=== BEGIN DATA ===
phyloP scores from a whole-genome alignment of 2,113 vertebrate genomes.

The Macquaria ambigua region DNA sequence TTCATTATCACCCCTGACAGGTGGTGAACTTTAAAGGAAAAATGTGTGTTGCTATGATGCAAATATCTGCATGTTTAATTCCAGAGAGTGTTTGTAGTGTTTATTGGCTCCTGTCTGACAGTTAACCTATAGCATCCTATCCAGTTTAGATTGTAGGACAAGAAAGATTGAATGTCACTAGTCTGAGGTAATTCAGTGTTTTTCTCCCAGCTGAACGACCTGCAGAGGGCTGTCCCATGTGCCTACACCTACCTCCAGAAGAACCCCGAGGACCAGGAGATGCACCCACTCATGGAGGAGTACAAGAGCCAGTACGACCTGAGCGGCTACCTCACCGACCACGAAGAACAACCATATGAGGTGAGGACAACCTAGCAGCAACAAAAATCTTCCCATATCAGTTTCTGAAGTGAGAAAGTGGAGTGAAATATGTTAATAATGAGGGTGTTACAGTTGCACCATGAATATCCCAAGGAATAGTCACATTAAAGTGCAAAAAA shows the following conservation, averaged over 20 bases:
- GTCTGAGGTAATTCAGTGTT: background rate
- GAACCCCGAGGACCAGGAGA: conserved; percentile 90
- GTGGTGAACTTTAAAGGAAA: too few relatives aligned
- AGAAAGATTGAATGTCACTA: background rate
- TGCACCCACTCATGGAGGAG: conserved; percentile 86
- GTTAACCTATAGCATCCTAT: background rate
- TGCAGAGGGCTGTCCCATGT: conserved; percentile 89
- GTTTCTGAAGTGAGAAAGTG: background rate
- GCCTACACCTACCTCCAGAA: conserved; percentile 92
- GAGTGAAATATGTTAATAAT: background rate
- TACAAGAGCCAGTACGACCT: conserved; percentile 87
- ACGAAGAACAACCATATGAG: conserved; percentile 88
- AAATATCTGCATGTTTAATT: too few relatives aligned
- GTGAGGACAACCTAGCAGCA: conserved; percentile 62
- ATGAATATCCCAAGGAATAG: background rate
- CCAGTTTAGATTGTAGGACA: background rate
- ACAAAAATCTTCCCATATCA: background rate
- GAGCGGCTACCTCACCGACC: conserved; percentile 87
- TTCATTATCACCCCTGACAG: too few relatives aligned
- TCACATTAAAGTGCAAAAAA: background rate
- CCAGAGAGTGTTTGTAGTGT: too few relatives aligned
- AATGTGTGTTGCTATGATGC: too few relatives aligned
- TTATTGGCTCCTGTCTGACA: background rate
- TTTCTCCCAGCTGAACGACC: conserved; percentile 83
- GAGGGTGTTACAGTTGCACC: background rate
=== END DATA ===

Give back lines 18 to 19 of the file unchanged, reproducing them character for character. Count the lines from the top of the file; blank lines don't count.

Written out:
- CCAGTTTAGATTGTAGGACA: background rate
- ACAAAAATCTTCCCATATCA: background rate